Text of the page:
Over the course of many years, without making any great fuss about it, the authorities in New York disabled most of the control buttons that once operated pedestrian-crossing lights in the city. Computerised timers, they had decided, almost always worked better. By 2004, fewer than 750 of 3,250 such buttons remained functional. The city government did not, however, take the disabled buttons away—beckoning countless fingers to futile pressing.
Initially, the buttons survived because of the cost of removing them. But it turned out that even inoperative buttons serve a purpose. Pedestrians who press a button are less likely to cross before the green man appears, says Tal Oron-Gilad of Ben-Gurion University of the Negev, in Israel. Having studied behaviour at crossings, she notes that people more readily obey a system which purports to heed their input.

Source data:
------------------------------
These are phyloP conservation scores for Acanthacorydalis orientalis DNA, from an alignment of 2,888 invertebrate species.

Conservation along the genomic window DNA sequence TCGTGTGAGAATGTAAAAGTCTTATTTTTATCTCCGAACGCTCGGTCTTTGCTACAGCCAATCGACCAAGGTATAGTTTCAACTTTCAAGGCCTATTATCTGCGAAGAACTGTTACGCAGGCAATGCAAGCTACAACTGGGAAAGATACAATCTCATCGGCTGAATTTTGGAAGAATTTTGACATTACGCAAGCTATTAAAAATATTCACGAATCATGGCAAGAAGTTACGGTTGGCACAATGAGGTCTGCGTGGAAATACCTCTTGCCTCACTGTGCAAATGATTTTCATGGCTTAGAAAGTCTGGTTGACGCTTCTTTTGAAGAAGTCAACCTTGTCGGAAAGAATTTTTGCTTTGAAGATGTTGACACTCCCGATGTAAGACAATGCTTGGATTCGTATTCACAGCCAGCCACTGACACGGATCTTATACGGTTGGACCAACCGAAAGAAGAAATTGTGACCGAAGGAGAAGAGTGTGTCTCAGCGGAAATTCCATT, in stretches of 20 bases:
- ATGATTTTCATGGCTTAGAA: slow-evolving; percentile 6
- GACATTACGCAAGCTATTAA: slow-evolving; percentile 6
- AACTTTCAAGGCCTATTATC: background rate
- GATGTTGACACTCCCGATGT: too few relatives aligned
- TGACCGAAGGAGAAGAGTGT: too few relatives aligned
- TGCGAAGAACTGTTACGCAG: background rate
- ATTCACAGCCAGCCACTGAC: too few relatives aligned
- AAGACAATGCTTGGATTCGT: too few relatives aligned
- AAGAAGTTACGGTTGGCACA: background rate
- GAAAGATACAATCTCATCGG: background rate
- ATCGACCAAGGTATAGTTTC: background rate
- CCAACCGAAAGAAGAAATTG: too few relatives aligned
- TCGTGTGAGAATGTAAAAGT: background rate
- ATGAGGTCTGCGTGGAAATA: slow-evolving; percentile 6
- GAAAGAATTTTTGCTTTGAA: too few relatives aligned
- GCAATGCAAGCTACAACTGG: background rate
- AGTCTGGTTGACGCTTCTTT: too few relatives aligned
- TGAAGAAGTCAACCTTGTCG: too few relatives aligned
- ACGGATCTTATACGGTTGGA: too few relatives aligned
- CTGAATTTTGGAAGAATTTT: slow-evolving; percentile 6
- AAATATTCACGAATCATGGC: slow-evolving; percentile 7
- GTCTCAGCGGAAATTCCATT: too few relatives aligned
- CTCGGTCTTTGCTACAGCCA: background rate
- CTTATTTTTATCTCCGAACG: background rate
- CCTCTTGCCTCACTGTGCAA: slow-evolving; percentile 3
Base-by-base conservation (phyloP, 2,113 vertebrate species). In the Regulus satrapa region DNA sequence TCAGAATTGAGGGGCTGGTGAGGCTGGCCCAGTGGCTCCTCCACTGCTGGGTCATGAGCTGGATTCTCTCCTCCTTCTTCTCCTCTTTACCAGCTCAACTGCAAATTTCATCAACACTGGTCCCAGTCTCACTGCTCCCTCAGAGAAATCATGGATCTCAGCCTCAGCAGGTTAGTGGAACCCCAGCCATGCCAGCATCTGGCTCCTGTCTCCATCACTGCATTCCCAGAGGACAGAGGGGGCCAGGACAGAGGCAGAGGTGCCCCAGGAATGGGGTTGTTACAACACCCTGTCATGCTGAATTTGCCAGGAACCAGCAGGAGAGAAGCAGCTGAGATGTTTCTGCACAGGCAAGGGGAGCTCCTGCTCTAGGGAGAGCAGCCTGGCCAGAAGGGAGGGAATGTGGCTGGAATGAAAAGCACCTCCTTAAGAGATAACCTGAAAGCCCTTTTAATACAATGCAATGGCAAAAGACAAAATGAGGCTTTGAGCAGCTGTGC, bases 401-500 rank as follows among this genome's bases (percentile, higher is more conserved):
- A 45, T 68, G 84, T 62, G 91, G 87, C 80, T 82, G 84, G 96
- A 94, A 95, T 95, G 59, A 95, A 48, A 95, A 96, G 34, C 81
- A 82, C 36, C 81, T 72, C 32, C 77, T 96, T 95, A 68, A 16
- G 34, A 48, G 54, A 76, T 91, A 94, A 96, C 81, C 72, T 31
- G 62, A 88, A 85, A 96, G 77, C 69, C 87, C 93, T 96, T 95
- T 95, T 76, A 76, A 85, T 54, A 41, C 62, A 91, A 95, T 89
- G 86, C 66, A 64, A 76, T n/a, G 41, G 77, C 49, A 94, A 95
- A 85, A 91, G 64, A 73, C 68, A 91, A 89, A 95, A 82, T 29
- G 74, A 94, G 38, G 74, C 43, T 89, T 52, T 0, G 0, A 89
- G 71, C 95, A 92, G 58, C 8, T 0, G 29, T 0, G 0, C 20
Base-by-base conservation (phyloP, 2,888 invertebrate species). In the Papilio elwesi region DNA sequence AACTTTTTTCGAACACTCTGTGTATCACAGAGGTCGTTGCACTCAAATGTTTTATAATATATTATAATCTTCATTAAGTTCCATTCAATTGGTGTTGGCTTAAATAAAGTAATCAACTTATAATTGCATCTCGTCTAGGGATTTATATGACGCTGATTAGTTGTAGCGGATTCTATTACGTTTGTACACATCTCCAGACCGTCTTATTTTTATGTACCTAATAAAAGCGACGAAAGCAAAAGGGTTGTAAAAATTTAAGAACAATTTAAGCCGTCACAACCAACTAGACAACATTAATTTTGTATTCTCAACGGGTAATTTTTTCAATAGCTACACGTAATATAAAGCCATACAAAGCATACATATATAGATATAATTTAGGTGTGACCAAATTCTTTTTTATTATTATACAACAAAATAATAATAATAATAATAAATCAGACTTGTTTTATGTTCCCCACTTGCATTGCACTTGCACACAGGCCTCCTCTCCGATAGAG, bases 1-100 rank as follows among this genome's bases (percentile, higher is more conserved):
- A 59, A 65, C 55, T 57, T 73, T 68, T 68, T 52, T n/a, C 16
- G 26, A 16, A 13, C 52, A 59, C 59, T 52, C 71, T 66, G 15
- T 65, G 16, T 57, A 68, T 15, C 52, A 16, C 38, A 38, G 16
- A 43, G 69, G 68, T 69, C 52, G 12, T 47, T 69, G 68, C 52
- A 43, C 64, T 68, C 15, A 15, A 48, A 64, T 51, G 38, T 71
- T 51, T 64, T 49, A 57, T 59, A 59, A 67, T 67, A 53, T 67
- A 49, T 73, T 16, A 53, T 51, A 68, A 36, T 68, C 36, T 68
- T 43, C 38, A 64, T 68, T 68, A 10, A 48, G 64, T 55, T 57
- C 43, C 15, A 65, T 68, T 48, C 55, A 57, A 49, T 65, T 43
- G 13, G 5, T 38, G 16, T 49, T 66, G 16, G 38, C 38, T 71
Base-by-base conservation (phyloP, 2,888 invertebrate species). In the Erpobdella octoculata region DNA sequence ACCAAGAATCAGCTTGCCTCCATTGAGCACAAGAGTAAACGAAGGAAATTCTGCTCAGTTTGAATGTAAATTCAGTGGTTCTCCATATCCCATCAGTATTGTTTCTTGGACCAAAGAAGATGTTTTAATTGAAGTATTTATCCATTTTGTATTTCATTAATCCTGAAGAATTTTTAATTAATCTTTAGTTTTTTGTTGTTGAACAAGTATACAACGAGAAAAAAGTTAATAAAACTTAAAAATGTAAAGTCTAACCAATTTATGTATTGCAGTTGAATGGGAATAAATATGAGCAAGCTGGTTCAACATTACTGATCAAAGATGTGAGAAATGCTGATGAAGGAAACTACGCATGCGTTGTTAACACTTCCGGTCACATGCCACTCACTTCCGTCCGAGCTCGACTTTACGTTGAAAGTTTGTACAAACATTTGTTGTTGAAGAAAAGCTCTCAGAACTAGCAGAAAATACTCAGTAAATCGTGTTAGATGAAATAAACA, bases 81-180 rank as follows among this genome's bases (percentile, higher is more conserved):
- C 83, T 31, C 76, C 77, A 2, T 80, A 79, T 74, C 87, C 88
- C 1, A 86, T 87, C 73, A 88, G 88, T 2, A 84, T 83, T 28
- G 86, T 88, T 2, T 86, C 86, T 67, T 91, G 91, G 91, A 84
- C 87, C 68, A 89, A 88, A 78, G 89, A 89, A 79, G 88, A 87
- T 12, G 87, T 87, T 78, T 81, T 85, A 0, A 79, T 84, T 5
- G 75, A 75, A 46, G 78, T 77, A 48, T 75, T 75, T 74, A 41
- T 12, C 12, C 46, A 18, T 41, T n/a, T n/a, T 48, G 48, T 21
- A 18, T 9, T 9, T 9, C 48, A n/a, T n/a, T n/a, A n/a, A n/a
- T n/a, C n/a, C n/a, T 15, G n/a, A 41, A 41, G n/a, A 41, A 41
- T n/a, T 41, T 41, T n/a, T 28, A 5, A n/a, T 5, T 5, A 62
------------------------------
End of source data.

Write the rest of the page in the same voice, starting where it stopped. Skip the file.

Inoperative buttons produce placebo effects of this sort because people like an impression of control over systems they are using, says Eytan Adar, an expert on human-computer interaction at the University of Michigan, Ann Arbor. Dr Adar notes that his students commonly design software with a clickable “save” button that has no role other than to reassure those users who are unaware that their keystrokes are saved automatically anyway. Think of it, he says, as a touch of benevolent deception to counter the inherent coldness of the machine world.
That is one view. But, at road crossings at least, placebo buttons may also have a darker side. Ralf Risser, head of FACTUM, a Viennese institute that studies psychological factors in traffic systems, reckons that pedestrians’ awareness of their existence, and consequent resentment at the deception, now outweighs the benefits.